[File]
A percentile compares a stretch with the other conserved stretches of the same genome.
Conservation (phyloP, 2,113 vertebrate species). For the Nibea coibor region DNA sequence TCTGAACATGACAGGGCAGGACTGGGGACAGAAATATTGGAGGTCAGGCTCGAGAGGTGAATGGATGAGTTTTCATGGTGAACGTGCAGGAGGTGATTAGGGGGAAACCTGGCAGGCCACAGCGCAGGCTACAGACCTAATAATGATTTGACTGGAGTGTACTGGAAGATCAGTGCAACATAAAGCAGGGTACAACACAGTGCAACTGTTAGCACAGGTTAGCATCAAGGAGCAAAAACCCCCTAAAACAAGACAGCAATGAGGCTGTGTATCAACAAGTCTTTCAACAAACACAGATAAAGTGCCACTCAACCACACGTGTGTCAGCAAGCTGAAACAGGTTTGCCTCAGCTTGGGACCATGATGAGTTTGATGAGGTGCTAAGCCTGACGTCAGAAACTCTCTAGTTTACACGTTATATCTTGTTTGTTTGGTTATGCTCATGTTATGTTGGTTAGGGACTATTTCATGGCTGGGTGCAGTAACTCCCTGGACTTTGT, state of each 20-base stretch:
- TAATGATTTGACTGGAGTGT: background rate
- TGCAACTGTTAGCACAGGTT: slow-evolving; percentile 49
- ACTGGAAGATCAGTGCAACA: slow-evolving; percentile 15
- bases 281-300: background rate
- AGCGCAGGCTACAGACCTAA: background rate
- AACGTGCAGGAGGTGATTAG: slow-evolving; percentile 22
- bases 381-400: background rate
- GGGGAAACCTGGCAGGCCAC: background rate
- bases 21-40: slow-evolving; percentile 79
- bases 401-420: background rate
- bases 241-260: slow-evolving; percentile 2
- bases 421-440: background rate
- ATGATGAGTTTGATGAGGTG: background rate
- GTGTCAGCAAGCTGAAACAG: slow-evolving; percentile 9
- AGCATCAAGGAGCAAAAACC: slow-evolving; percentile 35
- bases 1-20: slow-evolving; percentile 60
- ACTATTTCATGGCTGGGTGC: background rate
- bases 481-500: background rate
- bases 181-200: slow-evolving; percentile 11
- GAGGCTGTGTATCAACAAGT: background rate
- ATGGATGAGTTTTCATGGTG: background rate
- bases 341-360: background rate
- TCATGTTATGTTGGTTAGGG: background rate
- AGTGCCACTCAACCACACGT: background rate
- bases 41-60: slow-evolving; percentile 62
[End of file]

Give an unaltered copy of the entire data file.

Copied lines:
A percentile compares a stretch with the other conserved stretches of the same genome.
Conservation (phyloP, 2,113 vertebrate species). For the Nibea coibor region DNA sequence TCTGAACATGACAGGGCAGGACTGGGGACAGAAATATTGGAGGTCAGGCTCGAGAGGTGAATGGATGAGTTTTCATGGTGAACGTGCAGGAGGTGATTAGGGGGAAACCTGGCAGGCCACAGCGCAGGCTACAGACCTAATAATGATTTGACTGGAGTGTACTGGAAGATCAGTGCAACATAAAGCAGGGTACAACACAGTGCAACTGTTAGCACAGGTTAGCATCAAGGAGCAAAAACCCCCTAAAACAAGACAGCAATGAGGCTGTGTATCAACAAGTCTTTCAACAAACACAGATAAAGTGCCACTCAACCACACGTGTGTCAGCAAGCTGAAACAGGTTTGCCTCAGCTTGGGACCATGATGAGTTTGATGAGGTGCTAAGCCTGACGTCAGAAACTCTCTAGTTTACACGTTATATCTTGTTTGTTTGGTTATGCTCATGTTATGTTGGTTAGGGACTATTTCATGGCTGGGTGCAGTAACTCCCTGGACTTTGT, state of each 20-base stretch:
- TAATGATTTGACTGGAGTGT: background rate
- TGCAACTGTTAGCACAGGTT: slow-evolving; percentile 49
- ACTGGAAGATCAGTGCAACA: slow-evolving; percentile 15
- bases 281-300: background rate
- AGCGCAGGCTACAGACCTAA: background rate
- AACGTGCAGGAGGTGATTAG: slow-evolving; percentile 22
- bases 381-400: background rate
- GGGGAAACCTGGCAGGCCAC: background rate
- bases 21-40: slow-evolving; percentile 79
- bases 401-420: background rate
- bases 241-260: slow-evolving; percentile 2
- bases 421-440: background rate
- ATGATGAGTTTGATGAGGTG: background rate
- GTGTCAGCAAGCTGAAACAG: slow-evolving; percentile 9
- AGCATCAAGGAGCAAAAACC: slow-evolving; percentile 35
- bases 1-20: slow-evolving; percentile 60
- ACTATTTCATGGCTGGGTGC: background rate
- bases 481-500: background rate
- bases 181-200: slow-evolving; percentile 11
- GAGGCTGTGTATCAACAAGT: background rate
- ATGGATGAGTTTTCATGGTG: background rate
- bases 341-360: background rate
- TCATGTTATGTTGGTTAGGG: background rate
- AGTGCCACTCAACCACACGT: background rate
- bases 41-60: slow-evolving; percentile 62